Readers old enough to have been politically aware in 1968 will probably recognize the slogan “HHH in ’68!” Hubert H. Humphrey lost his bid for the presidency that year to Richard Nixon. But Humphrey was not the only triple H political figure on the scene then. Princeton Councilwoman Heather Harding Howard, lecturer at Princeton University’s Woodrow Wilson School of Public and International Affairs, faculty affiliate of the Center for Health and Wellbeing, and director of State Health and Value Strategies, was born that year. And she owns a couple of “HHH in ’68” posters to commemorate that fact.Read more
Don't miss Claribel Cone (SHS '65) solo painting show this April 2018 at French Designer Jeweler.Read more
New York, 1980: Three complete strangers—Bobby Shafran, Eddy Galland, and David Kellman—make the astounding discovery that they are identical triplets. Separated at birth, adopted, and raised by three different families, the 19-year-olds are reunited by chance. Their story sets the tabloids on fire, and the triplets suddenly become famous around the world.Read more
You can ditch Facebook. It's OK. You will survive. And not only will you get through it, but your life will get better.
This month's revelations that Facebook had sold, released or lost control of millions of users' data has left many people wanting out -- but wondering whether they can leave the social media platform they and hundreds of millions of others around the globe depend on.
Black Enterprise President and CEO Earl “Butch” Graves Jr. was inducted into the Legends of Ivy League Basketball for his outstanding contributions to Yale University’s basketball team.
For the second year in a row, The Ivy League honored two former student-athletes from each of the nation’s most prestigious colleges for their impact on their school’s basketball program and their professional accomplishments post-graduation. Each school’s athletic department selects a male and female honoree.Read more
The Knox College Alumni Achievement Award, established in 1938, recognizes outstanding career achievements by graduates who attended Knox or Lombard College for at least one full academic year. The Knox College Young Alumni Award, established in 2004, is given to one alumna or alumnus 35 years of age or under who has exhibited exceptional work in a field or endeavor, community, state, or nation.
When we first meet Harry Potter, he lives in a small space under the Dursleys’ stairs, lonely and afraid that what his cousin says about him is true: he will never fit in. Yet destiny soon bursts into his life in the form of a half-giant named Hagrid to correct that assumption. Harry belongs to a whole new world; he’s a wizard, and in Diagon Alley, his infamous scar is no longer ugly, but miraculous. On the Hogwarts Express, his compartment is small, but it holds true friends. Harry escapes the Dursleys, and finds places and people with whom he belongs. These early moments in the Harry Potter series are so memorable and special for all of us because we too feel we are being invited into a world where all of us, with scars and all, can not only belong, but soar together. Books and stories are miraculous too, because they create worlds of invitation.Read more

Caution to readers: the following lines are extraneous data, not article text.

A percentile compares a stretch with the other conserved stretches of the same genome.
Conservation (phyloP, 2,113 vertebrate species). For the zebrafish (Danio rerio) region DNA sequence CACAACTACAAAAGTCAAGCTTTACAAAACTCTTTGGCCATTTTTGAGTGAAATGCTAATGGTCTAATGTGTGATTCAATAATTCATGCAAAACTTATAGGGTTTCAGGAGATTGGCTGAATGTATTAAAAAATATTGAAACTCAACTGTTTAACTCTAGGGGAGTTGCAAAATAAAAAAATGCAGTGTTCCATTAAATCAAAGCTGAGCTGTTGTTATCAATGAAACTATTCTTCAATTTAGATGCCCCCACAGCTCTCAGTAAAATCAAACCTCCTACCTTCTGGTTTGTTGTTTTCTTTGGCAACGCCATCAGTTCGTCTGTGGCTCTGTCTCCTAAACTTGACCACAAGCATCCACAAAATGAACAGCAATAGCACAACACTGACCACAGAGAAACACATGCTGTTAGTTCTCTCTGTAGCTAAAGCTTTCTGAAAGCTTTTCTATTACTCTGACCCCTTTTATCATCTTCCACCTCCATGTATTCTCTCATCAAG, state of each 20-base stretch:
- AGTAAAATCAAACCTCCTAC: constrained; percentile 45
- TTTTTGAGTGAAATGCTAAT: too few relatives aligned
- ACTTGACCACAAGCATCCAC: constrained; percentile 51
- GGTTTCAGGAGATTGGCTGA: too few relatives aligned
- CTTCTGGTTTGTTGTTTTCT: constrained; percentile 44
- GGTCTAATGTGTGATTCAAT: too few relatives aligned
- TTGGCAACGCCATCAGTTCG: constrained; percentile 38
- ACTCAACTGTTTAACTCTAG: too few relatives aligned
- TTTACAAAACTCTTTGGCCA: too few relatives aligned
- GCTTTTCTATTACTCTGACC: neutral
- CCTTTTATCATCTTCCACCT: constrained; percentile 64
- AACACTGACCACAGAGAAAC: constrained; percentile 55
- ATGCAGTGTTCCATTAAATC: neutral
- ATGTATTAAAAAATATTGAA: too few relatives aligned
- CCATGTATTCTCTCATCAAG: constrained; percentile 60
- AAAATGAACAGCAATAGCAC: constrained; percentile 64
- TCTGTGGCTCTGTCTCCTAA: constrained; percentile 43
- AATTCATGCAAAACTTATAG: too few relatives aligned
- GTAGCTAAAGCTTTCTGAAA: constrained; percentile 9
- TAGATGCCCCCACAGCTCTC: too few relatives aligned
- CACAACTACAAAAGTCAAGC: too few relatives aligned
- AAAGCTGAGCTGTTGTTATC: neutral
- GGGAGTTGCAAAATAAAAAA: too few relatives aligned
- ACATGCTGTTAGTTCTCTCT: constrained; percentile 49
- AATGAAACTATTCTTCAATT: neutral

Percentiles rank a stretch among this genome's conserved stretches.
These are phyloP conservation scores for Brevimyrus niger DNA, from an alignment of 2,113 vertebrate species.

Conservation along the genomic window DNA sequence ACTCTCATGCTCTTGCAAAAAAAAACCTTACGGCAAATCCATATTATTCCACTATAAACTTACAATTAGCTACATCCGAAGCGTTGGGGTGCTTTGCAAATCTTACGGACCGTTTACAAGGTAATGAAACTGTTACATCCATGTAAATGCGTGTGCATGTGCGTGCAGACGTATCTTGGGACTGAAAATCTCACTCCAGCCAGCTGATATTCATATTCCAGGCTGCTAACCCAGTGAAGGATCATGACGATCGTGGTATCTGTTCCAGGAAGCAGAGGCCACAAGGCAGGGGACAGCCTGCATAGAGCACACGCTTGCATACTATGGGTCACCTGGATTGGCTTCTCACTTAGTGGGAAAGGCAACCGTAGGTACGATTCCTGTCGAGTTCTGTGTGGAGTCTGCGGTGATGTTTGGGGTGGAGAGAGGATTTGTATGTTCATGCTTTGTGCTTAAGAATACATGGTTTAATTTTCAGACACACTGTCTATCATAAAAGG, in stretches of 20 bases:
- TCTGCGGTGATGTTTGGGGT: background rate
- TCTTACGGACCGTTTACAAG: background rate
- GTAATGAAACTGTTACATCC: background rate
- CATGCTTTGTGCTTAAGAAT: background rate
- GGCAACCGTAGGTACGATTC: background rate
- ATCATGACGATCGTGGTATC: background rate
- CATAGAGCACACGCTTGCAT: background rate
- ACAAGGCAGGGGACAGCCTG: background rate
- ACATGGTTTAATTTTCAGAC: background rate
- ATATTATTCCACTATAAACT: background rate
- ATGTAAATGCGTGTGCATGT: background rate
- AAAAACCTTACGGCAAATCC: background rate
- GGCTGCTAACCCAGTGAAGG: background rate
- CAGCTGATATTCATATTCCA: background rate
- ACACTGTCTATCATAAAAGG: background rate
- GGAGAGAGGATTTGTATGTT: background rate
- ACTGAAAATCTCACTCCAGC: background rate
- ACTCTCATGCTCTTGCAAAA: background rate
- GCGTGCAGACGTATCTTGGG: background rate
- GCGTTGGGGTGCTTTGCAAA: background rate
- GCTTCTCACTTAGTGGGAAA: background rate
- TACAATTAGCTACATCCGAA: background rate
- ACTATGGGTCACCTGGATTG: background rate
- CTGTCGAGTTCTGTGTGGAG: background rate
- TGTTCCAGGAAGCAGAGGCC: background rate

Why am I running for United States Senate in Wyoming? It’s pretty simple: Deep down, we all know that something is deeply wrong in Washington. The system is rigged, DC is broken and regular, hard-working people are no longer getting ahead.
I’m running so we can return to a responsible government that puts people - not party or political contributors – first.Read more
Take a pair of scissors, prepare to use them to cut verb endings, then brace yourself: you are about to embark on a memorable journey into the Spanish language. Archaic as it might seem in our highly technologised world, the pair of scissors is one of the pedagogical tools Judy Hochberg uses in ¿Por qué? as part of her ludic approach to language study. Her approach is both playful and academic, and the linguistic interrogations triggered by her own experiences as a student, researcher and teacher benefit from deftly structured and well-documented answers.Read more
Author Elizabeth Fideler (SHS '60) talks about her new book “Margaret Pearmain Welch (1893-1984): Proper Bostonian, Activist, Pacifist, Reformer, Preservationist,”
In 2014, Framingham author Elizabeth Fideler was looking for a new book project when she came across an idea she hadn’t previously considered: profiling an individual who was highly accomplished, yet not famous.
“I knew Margaret Pearmain Welch to be a very interesting woman, but after my research, I understood how truly remarkable she was,” said Fideler, a research associate at the Center on Aging & Work at Boston College. “Her story deserved to be told.”Read more